While I like this couple an awful lot, I actually didn't think this film's material put them in their best light. Okabe and Kurisu were a good couple because you could not only imagine, but actually witness them doing all manner of mundane, silly things together over the course of the TV series. Focusing on their identity as a pair of star-crossed lovers displaced by time essentially cuts out most of the stuff that made them fun to watch. I don't want to watch these two sobbing about how much they need each other, I want to see them bickering over snack choices at the convenience store.
Steins;Gate's aesthetics are carried over fully intact from the TV series, meaning you better get used to saturated light and heavy greys. The film doesn't really feel “film quality” - the animation is relatively limited, and the direction actually felt less inspired than the original series. The show's characters designs were never the most expressive, but there aren't really any scenes here that let them engage in serious character acting, and most of the film's running time proceeds as a series of mid-distance shots of lonely characters wandering around gloomy streets. The tight focus on Kurisu's attempts to save Okabe also means the show's secondary cast is pretty much wasted, again making this film's use as a fanservice victory lap a little questionable.
The film's sound design generally sticks to the somber, mechanical-sounding ambient noises of the series proper, with the exception of an insert song at the beginning and end. The insert song at the opening felt very out of place - following a brief monologue by Kurisu, it basically comes across as an obligatory music video accompanying Kurisu's CG plane descending into Japan.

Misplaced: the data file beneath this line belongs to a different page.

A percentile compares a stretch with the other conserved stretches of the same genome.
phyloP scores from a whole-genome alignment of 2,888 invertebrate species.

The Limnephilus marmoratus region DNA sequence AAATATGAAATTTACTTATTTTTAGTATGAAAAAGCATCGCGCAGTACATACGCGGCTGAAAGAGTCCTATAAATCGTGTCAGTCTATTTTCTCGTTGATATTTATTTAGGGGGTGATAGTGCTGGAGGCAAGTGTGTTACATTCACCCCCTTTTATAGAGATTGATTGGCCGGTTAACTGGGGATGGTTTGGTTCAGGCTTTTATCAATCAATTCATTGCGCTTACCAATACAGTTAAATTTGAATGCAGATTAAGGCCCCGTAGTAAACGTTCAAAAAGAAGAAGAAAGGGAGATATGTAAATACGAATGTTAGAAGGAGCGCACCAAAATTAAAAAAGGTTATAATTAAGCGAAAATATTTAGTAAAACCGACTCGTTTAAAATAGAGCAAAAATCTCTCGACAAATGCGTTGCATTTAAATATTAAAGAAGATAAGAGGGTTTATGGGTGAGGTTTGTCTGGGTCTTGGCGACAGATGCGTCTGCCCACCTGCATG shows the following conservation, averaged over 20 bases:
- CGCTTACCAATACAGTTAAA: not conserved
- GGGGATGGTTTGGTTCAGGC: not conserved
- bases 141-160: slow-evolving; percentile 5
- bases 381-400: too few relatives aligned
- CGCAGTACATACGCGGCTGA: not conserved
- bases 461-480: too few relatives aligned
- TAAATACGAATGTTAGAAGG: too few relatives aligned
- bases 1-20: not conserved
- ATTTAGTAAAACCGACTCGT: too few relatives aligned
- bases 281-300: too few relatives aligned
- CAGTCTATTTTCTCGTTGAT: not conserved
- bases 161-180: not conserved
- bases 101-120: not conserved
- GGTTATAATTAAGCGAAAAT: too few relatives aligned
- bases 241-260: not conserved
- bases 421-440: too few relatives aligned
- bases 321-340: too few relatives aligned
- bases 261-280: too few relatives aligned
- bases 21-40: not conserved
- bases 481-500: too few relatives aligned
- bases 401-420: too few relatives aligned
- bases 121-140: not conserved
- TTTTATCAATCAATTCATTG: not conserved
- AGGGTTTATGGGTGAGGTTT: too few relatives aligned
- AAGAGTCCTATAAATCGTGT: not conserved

The film dub is generally solid. The script localizes a bunch of the cast's banter in order to make it flow more naturally in English, something that's essentially necessary with a show as conversationally loose as Steins;Gate. Trina Nishimura's Kurisu feels a little stilted, but Michael Tatum does a fine job of translating Okabe's self-serious yet silly affect into a fair English equivalent. Ashley Burch's Mayuri actually sounds more believable in English, which is a nice change of pace for what was one of the original series' weakest elements. The script's constant nerdy embellishments can get pretty cloying (Kurisu responds to receiving a glass of tea with “ooh, upvote”), but it at least establishes a casual tone.
The Steins;Gate film comes in a simple slipcase and plastic case housing the film on both bluray and DVD. There are no physical extras, and digital extras are limited to trailers and a commentary track with the dub actors. The commentary track takes a unique and welcome approach, having voice director Colleen Clinkenbeard introduce and then interview key members of the cast one at a time, instead of having the whole group talk over the whole film. It's a smart approach that results in far more long-form reflections on the show and film than a more disorganized track likely would.
Overall, I can't say I recommend the Steins;Gate film. As a fan of the original series, I could see the ways this movie was trying to make me happy - but simply repeating the events of the series felt like a chore, and the film's relentlessly somber tone kept even the romantic material from feeling particularly rewarding. If you're a diehard fan of Okabe and Kurisu, I'd maybe give the film a look just to spend more time with a cute couple. Otherwise, I'd call it a skip.
Overall (dub) : C
Overall (sub) : C
Story : C-
Animation : C+
Art : B-
Music : B
+ Offers more scifi adventures with a very likable cast.